Scraping service (Beta)
The Grafana Agent scraping service allows you to cluster a set of Agent processes and distribute the scrape load.
Determining what to scrape is done by writing instance configuration files to an API, which then stores the configuration files in a KV store backend. All agents in the cluster must use the same KV store to see the same set of configuration files.
Each process of the Grafana Agent can be running multiple independent “instances” at once, where an “instance” refers to the combination of:
- Service discovery for all
scrape_configswithin that loaded configuration
- Scrapes metrics from all discovered targets
- Stores data in its own Write-Ahead Log specific to the loaded configuration
- Remote Writes scraped metrics to the configured
remote_writedestinations specified within the loaded configuration.
The “instance configuration file,” then, is the configuration file that
specifies the set of
remote_write endpoints. For example,
a small instance configuration file looks like this:
scrape_configs: - job_name: self-scrape static_configs: - targets: ['localhost:9090'] labels: process: 'agent' remote_write: - url: http://cortex:9009/api/prom/push
The full set of supported options for an instance configuration file is
available in the
Multiple instance configuration files are necessary for sharding. Each config file is distributed to a particular agent on the cluster based on the hash of its contents.
When the scraping service is enabled, Agents disallow specifying
instance configurations locally in the configuration file; using the KV store
agentctl can be used to manually sync
instance configuration files to the Agent’s API server.
Distributed hash ring
The scraping service uses a Distributed Hash Ring (commonly called “the ring”) to cluster agents and to shard configurations within that ring. Each Agent joins the ring with a random distinct set of tokens that are used for sharding. The default number of generated tokens is 128.
The Distributed Hash Ring is also stored in a KV store. Since a KV store is also needed for storing configuration files, it is encouraged to re-use the same KV store for the ring.
When sharding, the Agent currently uses the name of a configuration file stored in the KV store for load distribution. Configuration names are guaranteed to be unique keys. The hash of the name is used as the lookup key in the ring and determines which agent (based on token) should be responsible for that configuration. “Price is Right” rules are used for the Agent lookup; the Agent owning the token with the closest value to the key without going over is responsible for the configuration.
All Agents are simultaneously watching the KV store for changes to the set of configuration files. When a configuration file is added or updated in the configuration store, each Agent will run the configuration name hash through their copy of the Hash Ring to determine if they are responsible for that config.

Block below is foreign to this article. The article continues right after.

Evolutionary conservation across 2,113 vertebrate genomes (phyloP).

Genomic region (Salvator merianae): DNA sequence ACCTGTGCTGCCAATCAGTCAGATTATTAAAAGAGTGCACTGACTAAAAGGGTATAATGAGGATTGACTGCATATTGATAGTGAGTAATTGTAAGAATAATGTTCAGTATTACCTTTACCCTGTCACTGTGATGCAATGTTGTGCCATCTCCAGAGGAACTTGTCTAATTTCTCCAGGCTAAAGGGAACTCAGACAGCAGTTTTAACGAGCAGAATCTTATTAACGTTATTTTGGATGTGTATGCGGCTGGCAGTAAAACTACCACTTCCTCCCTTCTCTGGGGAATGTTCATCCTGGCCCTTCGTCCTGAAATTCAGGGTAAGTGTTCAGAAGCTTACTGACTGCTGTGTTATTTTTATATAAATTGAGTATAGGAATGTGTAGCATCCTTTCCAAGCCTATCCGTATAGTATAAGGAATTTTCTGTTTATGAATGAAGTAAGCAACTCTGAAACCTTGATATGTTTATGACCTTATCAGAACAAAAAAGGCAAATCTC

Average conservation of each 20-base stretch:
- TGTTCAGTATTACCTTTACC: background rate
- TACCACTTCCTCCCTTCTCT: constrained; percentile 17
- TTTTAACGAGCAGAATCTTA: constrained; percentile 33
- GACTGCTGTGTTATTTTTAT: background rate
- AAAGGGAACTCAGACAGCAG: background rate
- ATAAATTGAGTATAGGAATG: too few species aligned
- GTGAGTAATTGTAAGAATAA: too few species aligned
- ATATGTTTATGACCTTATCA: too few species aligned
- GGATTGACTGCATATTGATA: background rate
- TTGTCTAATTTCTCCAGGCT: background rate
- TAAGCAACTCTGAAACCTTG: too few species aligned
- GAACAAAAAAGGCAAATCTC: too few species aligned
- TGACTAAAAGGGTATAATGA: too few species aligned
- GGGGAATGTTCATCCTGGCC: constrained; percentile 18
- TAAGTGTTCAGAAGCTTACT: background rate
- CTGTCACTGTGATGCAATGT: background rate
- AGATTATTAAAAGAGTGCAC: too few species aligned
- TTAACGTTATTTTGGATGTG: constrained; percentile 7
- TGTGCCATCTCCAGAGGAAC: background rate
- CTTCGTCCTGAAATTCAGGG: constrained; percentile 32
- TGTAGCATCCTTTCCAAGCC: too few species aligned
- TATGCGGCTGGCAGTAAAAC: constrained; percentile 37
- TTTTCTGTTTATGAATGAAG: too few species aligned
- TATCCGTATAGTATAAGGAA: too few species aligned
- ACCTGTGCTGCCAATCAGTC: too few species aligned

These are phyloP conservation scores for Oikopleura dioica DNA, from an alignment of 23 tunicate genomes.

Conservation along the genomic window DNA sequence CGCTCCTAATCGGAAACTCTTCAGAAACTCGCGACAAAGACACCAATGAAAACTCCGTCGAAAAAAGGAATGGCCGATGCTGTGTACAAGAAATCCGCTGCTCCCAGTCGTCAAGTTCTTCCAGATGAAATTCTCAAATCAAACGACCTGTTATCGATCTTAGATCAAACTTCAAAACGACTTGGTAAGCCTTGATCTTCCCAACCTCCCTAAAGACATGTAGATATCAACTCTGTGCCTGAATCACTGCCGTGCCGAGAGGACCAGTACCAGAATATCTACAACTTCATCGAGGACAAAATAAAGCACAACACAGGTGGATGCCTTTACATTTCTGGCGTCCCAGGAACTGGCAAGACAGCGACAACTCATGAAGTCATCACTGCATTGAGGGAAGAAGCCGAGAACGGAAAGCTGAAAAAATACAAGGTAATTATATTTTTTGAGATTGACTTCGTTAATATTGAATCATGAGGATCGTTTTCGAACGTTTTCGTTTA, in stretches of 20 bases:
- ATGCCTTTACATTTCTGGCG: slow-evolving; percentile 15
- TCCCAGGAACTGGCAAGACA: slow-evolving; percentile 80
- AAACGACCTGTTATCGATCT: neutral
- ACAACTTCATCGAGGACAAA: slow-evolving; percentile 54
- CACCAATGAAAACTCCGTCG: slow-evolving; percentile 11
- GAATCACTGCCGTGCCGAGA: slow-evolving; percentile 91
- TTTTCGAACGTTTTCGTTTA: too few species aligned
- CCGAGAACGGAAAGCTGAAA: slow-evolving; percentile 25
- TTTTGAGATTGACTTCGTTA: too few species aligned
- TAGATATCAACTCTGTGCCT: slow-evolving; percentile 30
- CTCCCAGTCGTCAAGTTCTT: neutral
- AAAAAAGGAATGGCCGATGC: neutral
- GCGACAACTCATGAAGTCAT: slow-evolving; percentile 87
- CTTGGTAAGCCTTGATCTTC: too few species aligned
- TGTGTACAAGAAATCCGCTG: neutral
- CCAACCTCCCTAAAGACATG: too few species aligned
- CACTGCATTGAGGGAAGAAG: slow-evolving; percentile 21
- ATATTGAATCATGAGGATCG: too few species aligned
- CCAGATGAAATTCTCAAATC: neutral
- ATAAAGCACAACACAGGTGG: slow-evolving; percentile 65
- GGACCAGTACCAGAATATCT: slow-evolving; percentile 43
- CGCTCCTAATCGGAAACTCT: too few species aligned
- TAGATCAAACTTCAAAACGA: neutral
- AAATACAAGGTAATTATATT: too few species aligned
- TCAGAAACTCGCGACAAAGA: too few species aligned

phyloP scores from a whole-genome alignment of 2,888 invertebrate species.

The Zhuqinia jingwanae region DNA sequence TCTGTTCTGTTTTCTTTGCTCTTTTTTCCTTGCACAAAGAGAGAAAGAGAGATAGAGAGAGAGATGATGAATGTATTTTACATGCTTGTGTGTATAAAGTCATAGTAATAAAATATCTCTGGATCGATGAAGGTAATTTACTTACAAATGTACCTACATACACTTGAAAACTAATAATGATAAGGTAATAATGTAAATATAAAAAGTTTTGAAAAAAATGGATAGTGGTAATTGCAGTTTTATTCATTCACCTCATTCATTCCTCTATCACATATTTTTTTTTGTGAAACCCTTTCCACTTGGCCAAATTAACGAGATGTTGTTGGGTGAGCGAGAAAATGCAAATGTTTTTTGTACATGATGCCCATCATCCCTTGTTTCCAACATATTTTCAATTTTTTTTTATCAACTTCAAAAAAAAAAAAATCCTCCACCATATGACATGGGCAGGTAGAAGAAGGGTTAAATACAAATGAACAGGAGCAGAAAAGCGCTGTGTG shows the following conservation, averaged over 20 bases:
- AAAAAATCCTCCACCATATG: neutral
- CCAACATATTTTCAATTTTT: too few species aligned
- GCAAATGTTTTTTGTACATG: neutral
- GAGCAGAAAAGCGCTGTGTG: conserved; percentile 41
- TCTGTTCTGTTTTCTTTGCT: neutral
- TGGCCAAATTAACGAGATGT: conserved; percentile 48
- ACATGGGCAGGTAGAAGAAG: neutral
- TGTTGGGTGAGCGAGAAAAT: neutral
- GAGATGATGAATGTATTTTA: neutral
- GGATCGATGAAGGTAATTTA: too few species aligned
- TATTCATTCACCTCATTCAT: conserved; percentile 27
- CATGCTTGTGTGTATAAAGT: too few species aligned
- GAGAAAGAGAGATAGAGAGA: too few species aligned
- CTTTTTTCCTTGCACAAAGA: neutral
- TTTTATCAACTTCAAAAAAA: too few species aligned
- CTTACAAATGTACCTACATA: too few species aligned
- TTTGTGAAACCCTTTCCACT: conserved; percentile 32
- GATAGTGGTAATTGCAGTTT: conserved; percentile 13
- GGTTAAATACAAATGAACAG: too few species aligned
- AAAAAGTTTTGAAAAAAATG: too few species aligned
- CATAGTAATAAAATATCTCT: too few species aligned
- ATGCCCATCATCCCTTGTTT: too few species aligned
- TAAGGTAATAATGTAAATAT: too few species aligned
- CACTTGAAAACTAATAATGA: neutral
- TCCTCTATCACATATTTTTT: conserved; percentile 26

When an Agent receives a new configuration that it is responsible for, it launches a new instance from the instance configuration. If a configuration is deleted from the KV store, this will be detected by the owning Agent, and it will stop the metric collection process for that configuration file.
When an Agent receives an event for an updated configuration file that they used to be the owner of but are no longer the owner, the associated instance for that configuration file is stopped for that Agent. This can happen when the cluster size changes.
The scraping service currently does not support replication. Only one agent at a time will be responsible for scraping a certain configuration.
When a new Agent joins or leaves the cluster, the set of tokens in the ring may cause configurations to hash to a new Agent. The process of responding to this action is called “resharding.”
Resharding is run:
- When an Agent joins the ring
- When an Agent leaves the ring
- When the KV store sends a notification indicating a configuration has changed.
- On a specified interval if KV change events have not fired.
The resharding process involves each Agent retrieving the full set of configurations stored in the KV store and determining if:
- The configuration owned by the current resharding Agent has changed and needs to be reloaded.
- The configuration is no longer owned by the current resharding Agent and the associated instance should be stopped.
- The configuration has been deleted, and the associated instance should be stopped.
Because distribution is determined by the number of configuration files and not how many targets exist per configuration file, the best amount of distribution is achieved when each configuration file has the lowest amount of targets possible. The best distribution will be achieved if each configuration file stored in the KV store is limited to one static configuration with only one target.
Here’s an example
agent.yaml configuration file that uses the same
etcd server for
both configuration storage and the distributed hash ring storage:
server: log_level: debug metrics: global: scrape_interval: 1m scraping_service: enabled: true kvstore: store: etcd etcd: endpoints: - etcd:2379 lifecycler: ring: replication_factor: 1 kvstore: store: etcd etcd: endpoints: - etcd:2379
Note that there are no instance configurations present in this example; instance configurations must be passed to the API for the Agent to start scraping metrics.
agentctl is a tool included with this repository that helps users interact
with the new Config Management API. The
agentctl config-sync subcommand uses
local YAML files as a source of truth and syncs their contents with the API.
Entries in the API not in the synced directory will be deleted.
agentctl is distributed in binary form with each release and as a Docker
container with the
grafana/agentctl image. Tanka configurations that
grafana/agentctl and sync a set of configurations to the API
are planned for the future.